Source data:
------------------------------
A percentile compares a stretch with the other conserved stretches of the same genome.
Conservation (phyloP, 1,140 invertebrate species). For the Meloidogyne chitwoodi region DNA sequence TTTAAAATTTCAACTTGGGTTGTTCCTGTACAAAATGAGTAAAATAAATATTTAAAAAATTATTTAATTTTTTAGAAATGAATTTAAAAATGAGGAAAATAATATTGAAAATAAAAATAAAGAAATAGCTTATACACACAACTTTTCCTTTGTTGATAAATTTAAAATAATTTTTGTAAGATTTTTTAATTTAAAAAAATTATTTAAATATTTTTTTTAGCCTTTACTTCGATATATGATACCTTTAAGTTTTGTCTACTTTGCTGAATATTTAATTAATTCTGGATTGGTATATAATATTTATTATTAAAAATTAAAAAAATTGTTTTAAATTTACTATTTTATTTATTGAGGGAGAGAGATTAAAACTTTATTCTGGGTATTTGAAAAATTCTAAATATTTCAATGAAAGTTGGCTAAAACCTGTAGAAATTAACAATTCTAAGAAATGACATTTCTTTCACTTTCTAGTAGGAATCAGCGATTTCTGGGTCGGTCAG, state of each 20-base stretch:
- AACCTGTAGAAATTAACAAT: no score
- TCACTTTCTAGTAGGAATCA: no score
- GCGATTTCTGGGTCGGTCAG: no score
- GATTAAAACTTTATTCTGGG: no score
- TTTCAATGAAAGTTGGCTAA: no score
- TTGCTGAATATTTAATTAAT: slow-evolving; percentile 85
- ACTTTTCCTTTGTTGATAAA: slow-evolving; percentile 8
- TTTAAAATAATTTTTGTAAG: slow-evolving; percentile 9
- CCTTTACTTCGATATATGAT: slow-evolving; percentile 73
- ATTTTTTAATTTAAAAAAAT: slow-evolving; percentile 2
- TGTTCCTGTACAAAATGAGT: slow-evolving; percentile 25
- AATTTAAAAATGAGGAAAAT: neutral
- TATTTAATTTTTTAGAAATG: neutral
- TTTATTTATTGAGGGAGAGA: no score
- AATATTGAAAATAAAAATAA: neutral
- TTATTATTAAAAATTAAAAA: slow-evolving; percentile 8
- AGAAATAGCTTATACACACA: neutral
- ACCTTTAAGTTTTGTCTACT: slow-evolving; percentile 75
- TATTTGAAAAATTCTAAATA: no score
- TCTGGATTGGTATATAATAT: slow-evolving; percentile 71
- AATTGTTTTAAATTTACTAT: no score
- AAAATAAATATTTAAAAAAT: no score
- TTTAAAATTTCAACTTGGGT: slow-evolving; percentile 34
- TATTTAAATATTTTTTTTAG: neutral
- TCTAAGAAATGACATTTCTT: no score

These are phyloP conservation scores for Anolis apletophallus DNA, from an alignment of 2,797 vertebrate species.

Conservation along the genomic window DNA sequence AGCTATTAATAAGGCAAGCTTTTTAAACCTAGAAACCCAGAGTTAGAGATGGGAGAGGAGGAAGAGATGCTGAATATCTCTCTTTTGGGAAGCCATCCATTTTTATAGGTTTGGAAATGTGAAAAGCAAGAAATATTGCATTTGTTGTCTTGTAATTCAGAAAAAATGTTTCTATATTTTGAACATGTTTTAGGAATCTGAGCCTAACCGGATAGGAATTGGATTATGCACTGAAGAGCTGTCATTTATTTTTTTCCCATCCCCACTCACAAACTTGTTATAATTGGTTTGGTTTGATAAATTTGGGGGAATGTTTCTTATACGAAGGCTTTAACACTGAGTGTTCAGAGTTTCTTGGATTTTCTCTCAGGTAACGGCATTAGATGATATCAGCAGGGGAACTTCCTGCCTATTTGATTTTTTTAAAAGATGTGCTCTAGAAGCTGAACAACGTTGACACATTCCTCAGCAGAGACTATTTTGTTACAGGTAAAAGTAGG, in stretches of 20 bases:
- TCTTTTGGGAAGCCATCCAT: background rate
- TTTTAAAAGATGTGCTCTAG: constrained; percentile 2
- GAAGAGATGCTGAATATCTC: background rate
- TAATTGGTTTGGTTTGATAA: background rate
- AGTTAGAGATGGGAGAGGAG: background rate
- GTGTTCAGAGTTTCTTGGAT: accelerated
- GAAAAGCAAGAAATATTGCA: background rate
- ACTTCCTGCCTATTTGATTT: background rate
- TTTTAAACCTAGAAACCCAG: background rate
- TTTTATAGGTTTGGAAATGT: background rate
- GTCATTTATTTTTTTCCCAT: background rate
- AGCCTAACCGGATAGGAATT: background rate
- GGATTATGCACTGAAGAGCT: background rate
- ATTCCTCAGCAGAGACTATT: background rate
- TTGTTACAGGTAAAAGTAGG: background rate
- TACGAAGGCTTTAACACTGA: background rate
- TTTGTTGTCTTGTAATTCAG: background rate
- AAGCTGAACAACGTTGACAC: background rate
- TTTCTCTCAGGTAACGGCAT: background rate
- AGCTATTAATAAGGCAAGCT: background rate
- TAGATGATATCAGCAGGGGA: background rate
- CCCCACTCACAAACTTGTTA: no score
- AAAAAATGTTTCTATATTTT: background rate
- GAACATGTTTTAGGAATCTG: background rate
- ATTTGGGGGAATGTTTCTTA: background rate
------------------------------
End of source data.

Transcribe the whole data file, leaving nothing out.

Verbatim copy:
A percentile compares a stretch with the other conserved stretches of the same genome.
Conservation (phyloP, 1,140 invertebrate species). For the Meloidogyne chitwoodi region DNA sequence TTTAAAATTTCAACTTGGGTTGTTCCTGTACAAAATGAGTAAAATAAATATTTAAAAAATTATTTAATTTTTTAGAAATGAATTTAAAAATGAGGAAAATAATATTGAAAATAAAAATAAAGAAATAGCTTATACACACAACTTTTCCTTTGTTGATAAATTTAAAATAATTTTTGTAAGATTTTTTAATTTAAAAAAATTATTTAAATATTTTTTTTAGCCTTTACTTCGATATATGATACCTTTAAGTTTTGTCTACTTTGCTGAATATTTAATTAATTCTGGATTGGTATATAATATTTATTATTAAAAATTAAAAAAATTGTTTTAAATTTACTATTTTATTTATTGAGGGAGAGAGATTAAAACTTTATTCTGGGTATTTGAAAAATTCTAAATATTTCAATGAAAGTTGGCTAAAACCTGTAGAAATTAACAATTCTAAGAAATGACATTTCTTTCACTTTCTAGTAGGAATCAGCGATTTCTGGGTCGGTCAG, state of each 20-base stretch:
- AACCTGTAGAAATTAACAAT: no score
- TCACTTTCTAGTAGGAATCA: no score
- GCGATTTCTGGGTCGGTCAG: no score
- GATTAAAACTTTATTCTGGG: no score
- TTTCAATGAAAGTTGGCTAA: no score
- TTGCTGAATATTTAATTAAT: slow-evolving; percentile 85
- ACTTTTCCTTTGTTGATAAA: slow-evolving; percentile 8
- TTTAAAATAATTTTTGTAAG: slow-evolving; percentile 9
- CCTTTACTTCGATATATGAT: slow-evolving; percentile 73
- ATTTTTTAATTTAAAAAAAT: slow-evolving; percentile 2
- TGTTCCTGTACAAAATGAGT: slow-evolving; percentile 25
- AATTTAAAAATGAGGAAAAT: neutral
- TATTTAATTTTTTAGAAATG: neutral
- TTTATTTATTGAGGGAGAGA: no score
- AATATTGAAAATAAAAATAA: neutral
- TTATTATTAAAAATTAAAAA: slow-evolving; percentile 8
- AGAAATAGCTTATACACACA: neutral
- ACCTTTAAGTTTTGTCTACT: slow-evolving; percentile 75
- TATTTGAAAAATTCTAAATA: no score
- TCTGGATTGGTATATAATAT: slow-evolving; percentile 71
- AATTGTTTTAAATTTACTAT: no score
- AAAATAAATATTTAAAAAAT: no score
- TTTAAAATTTCAACTTGGGT: slow-evolving; percentile 34
- TATTTAAATATTTTTTTTAG: neutral
- TCTAAGAAATGACATTTCTT: no score

These are phyloP conservation scores for Anolis apletophallus DNA, from an alignment of 2,797 vertebrate species.

Conservation along the genomic window DNA sequence AGCTATTAATAAGGCAAGCTTTTTAAACCTAGAAACCCAGAGTTAGAGATGGGAGAGGAGGAAGAGATGCTGAATATCTCTCTTTTGGGAAGCCATCCATTTTTATAGGTTTGGAAATGTGAAAAGCAAGAAATATTGCATTTGTTGTCTTGTAATTCAGAAAAAATGTTTCTATATTTTGAACATGTTTTAGGAATCTGAGCCTAACCGGATAGGAATTGGATTATGCACTGAAGAGCTGTCATTTATTTTTTTCCCATCCCCACTCACAAACTTGTTATAATTGGTTTGGTTTGATAAATTTGGGGGAATGTTTCTTATACGAAGGCTTTAACACTGAGTGTTCAGAGTTTCTTGGATTTTCTCTCAGGTAACGGCATTAGATGATATCAGCAGGGGAACTTCCTGCCTATTTGATTTTTTTAAAAGATGTGCTCTAGAAGCTGAACAACGTTGACACATTCCTCAGCAGAGACTATTTTGTTACAGGTAAAAGTAGG, in stretches of 20 bases:
- TCTTTTGGGAAGCCATCCAT: background rate
- TTTTAAAAGATGTGCTCTAG: constrained; percentile 2
- GAAGAGATGCTGAATATCTC: background rate
- TAATTGGTTTGGTTTGATAA: background rate
- AGTTAGAGATGGGAGAGGAG: background rate
- GTGTTCAGAGTTTCTTGGAT: accelerated
- GAAAAGCAAGAAATATTGCA: background rate
- ACTTCCTGCCTATTTGATTT: background rate
- TTTTAAACCTAGAAACCCAG: background rate
- TTTTATAGGTTTGGAAATGT: background rate
- GTCATTTATTTTTTTCCCAT: background rate
- AGCCTAACCGGATAGGAATT: background rate
- GGATTATGCACTGAAGAGCT: background rate
- ATTCCTCAGCAGAGACTATT: background rate
- TTGTTACAGGTAAAAGTAGG: background rate
- TACGAAGGCTTTAACACTGA: background rate
- TTTGTTGTCTTGTAATTCAG: background rate
- AAGCTGAACAACGTTGACAC: background rate
- TTTCTCTCAGGTAACGGCAT: background rate
- AGCTATTAATAAGGCAAGCT: background rate
- TAGATGATATCAGCAGGGGA: background rate
- CCCCACTCACAAACTTGTTA: no score
- AAAAAATGTTTCTATATTTT: background rate
- GAACATGTTTTAGGAATCTG: background rate
- ATTTGGGGGAATGTTTCTTA: background rate